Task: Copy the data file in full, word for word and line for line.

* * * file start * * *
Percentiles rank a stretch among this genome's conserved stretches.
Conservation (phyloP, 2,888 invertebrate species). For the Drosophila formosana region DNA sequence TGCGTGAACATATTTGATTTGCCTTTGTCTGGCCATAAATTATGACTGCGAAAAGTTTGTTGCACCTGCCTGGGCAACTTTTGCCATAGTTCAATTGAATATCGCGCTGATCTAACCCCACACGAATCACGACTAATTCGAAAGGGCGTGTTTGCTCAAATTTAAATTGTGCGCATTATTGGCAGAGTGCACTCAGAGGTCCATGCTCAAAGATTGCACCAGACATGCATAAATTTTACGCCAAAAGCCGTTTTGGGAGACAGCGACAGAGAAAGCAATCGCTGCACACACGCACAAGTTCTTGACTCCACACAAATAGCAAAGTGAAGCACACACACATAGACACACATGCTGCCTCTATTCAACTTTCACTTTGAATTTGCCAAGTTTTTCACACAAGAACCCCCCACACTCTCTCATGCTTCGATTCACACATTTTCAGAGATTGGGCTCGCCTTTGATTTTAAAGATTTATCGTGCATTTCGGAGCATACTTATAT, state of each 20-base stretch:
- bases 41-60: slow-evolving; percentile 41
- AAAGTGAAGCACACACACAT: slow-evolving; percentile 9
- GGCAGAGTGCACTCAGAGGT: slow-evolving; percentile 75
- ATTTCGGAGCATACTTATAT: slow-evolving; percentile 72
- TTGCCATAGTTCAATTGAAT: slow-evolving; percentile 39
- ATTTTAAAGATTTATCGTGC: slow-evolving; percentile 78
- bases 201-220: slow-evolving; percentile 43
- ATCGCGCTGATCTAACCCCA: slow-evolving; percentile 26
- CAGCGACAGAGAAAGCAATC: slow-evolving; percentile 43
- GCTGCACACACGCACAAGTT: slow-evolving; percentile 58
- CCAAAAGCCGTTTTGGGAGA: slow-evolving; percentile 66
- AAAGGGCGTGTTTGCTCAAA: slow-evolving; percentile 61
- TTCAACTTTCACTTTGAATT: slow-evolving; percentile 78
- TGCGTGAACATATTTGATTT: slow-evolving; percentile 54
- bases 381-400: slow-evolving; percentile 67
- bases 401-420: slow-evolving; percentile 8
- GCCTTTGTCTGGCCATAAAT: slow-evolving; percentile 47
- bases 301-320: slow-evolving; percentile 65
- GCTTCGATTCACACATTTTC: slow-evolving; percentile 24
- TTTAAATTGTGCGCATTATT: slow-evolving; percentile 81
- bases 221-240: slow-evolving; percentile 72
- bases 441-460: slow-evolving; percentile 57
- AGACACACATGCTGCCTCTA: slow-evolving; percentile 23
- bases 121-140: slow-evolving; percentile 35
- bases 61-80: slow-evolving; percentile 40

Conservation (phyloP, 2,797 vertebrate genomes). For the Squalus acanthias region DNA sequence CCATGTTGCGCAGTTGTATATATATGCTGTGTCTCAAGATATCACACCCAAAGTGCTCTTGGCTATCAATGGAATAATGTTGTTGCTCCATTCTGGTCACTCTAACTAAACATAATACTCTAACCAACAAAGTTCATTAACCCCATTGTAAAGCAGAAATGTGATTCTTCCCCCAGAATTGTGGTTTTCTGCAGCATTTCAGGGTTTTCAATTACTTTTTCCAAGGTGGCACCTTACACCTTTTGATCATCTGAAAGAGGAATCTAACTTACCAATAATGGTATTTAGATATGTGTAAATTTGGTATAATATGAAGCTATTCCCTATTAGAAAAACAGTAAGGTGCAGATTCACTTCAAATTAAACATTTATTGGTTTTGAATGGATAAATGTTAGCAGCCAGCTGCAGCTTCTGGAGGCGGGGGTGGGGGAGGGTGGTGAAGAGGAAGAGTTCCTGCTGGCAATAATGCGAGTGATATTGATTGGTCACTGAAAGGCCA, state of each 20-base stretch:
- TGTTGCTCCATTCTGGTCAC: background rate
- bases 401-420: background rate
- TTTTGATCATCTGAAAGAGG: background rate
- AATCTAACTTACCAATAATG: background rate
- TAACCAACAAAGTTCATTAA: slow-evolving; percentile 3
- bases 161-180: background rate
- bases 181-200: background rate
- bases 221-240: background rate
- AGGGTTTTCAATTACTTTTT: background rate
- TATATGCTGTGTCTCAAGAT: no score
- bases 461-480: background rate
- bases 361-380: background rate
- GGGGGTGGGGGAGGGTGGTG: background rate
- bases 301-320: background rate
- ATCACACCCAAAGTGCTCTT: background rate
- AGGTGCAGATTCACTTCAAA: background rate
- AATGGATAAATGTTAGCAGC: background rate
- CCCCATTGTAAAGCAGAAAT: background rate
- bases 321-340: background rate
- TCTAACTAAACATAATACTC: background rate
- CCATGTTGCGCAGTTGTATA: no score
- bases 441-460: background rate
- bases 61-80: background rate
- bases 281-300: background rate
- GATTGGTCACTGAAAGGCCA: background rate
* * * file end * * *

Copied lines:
Percentiles rank a stretch among this genome's conserved stretches.
Conservation (phyloP, 2,888 invertebrate species). For the Drosophila formosana region DNA sequence TGCGTGAACATATTTGATTTGCCTTTGTCTGGCCATAAATTATGACTGCGAAAAGTTTGTTGCACCTGCCTGGGCAACTTTTGCCATAGTTCAATTGAATATCGCGCTGATCTAACCCCACACGAATCACGACTAATTCGAAAGGGCGTGTTTGCTCAAATTTAAATTGTGCGCATTATTGGCAGAGTGCACTCAGAGGTCCATGCTCAAAGATTGCACCAGACATGCATAAATTTTACGCCAAAAGCCGTTTTGGGAGACAGCGACAGAGAAAGCAATCGCTGCACACACGCACAAGTTCTTGACTCCACACAAATAGCAAAGTGAAGCACACACACATAGACACACATGCTGCCTCTATTCAACTTTCACTTTGAATTTGCCAAGTTTTTCACACAAGAACCCCCCACACTCTCTCATGCTTCGATTCACACATTTTCAGAGATTGGGCTCGCCTTTGATTTTAAAGATTTATCGTGCATTTCGGAGCATACTTATAT, state of each 20-base stretch:
- bases 41-60: slow-evolving; percentile 41
- AAAGTGAAGCACACACACAT: slow-evolving; percentile 9
- GGCAGAGTGCACTCAGAGGT: slow-evolving; percentile 75
- ATTTCGGAGCATACTTATAT: slow-evolving; percentile 72
- TTGCCATAGTTCAATTGAAT: slow-evolving; percentile 39
- ATTTTAAAGATTTATCGTGC: slow-evolving; percentile 78
- bases 201-220: slow-evolving; percentile 43
- ATCGCGCTGATCTAACCCCA: slow-evolving; percentile 26
- CAGCGACAGAGAAAGCAATC: slow-evolving; percentile 43
- GCTGCACACACGCACAAGTT: slow-evolving; percentile 58
- CCAAAAGCCGTTTTGGGAGA: slow-evolving; percentile 66
- AAAGGGCGTGTTTGCTCAAA: slow-evolving; percentile 61
- TTCAACTTTCACTTTGAATT: slow-evolving; percentile 78
- TGCGTGAACATATTTGATTT: slow-evolving; percentile 54
- bases 381-400: slow-evolving; percentile 67
- bases 401-420: slow-evolving; percentile 8
- GCCTTTGTCTGGCCATAAAT: slow-evolving; percentile 47
- bases 301-320: slow-evolving; percentile 65
- GCTTCGATTCACACATTTTC: slow-evolving; percentile 24
- TTTAAATTGTGCGCATTATT: slow-evolving; percentile 81
- bases 221-240: slow-evolving; percentile 72
- bases 441-460: slow-evolving; percentile 57
- AGACACACATGCTGCCTCTA: slow-evolving; percentile 23
- bases 121-140: slow-evolving; percentile 35
- bases 61-80: slow-evolving; percentile 40

Conservation (phyloP, 2,797 vertebrate genomes). For the Squalus acanthias region DNA sequence CCATGTTGCGCAGTTGTATATATATGCTGTGTCTCAAGATATCACACCCAAAGTGCTCTTGGCTATCAATGGAATAATGTTGTTGCTCCATTCTGGTCACTCTAACTAAACATAATACTCTAACCAACAAAGTTCATTAACCCCATTGTAAAGCAGAAATGTGATTCTTCCCCCAGAATTGTGGTTTTCTGCAGCATTTCAGGGTTTTCAATTACTTTTTCCAAGGTGGCACCTTACACCTTTTGATCATCTGAAAGAGGAATCTAACTTACCAATAATGGTATTTAGATATGTGTAAATTTGGTATAATATGAAGCTATTCCCTATTAGAAAAACAGTAAGGTGCAGATTCACTTCAAATTAAACATTTATTGGTTTTGAATGGATAAATGTTAGCAGCCAGCTGCAGCTTCTGGAGGCGGGGGTGGGGGAGGGTGGTGAAGAGGAAGAGTTCCTGCTGGCAATAATGCGAGTGATATTGATTGGTCACTGAAAGGCCA, state of each 20-base stretch:
- TGTTGCTCCATTCTGGTCAC: background rate
- bases 401-420: background rate
- TTTTGATCATCTGAAAGAGG: background rate
- AATCTAACTTACCAATAATG: background rate
- TAACCAACAAAGTTCATTAA: slow-evolving; percentile 3
- bases 161-180: background rate
- bases 181-200: background rate
- bases 221-240: background rate
- AGGGTTTTCAATTACTTTTT: background rate
- TATATGCTGTGTCTCAAGAT: no score
- bases 461-480: background rate
- bases 361-380: background rate
- GGGGGTGGGGGAGGGTGGTG: background rate
- bases 301-320: background rate
- ATCACACCCAAAGTGCTCTT: background rate
- AGGTGCAGATTCACTTCAAA: background rate
- AATGGATAAATGTTAGCAGC: background rate
- CCCCATTGTAAAGCAGAAAT: background rate
- bases 321-340: background rate
- TCTAACTAAACATAATACTC: background rate
- CCATGTTGCGCAGTTGTATA: no score
- bases 441-460: background rate
- bases 61-80: background rate
- bases 281-300: background rate
- GATTGGTCACTGAAAGGCCA: background rate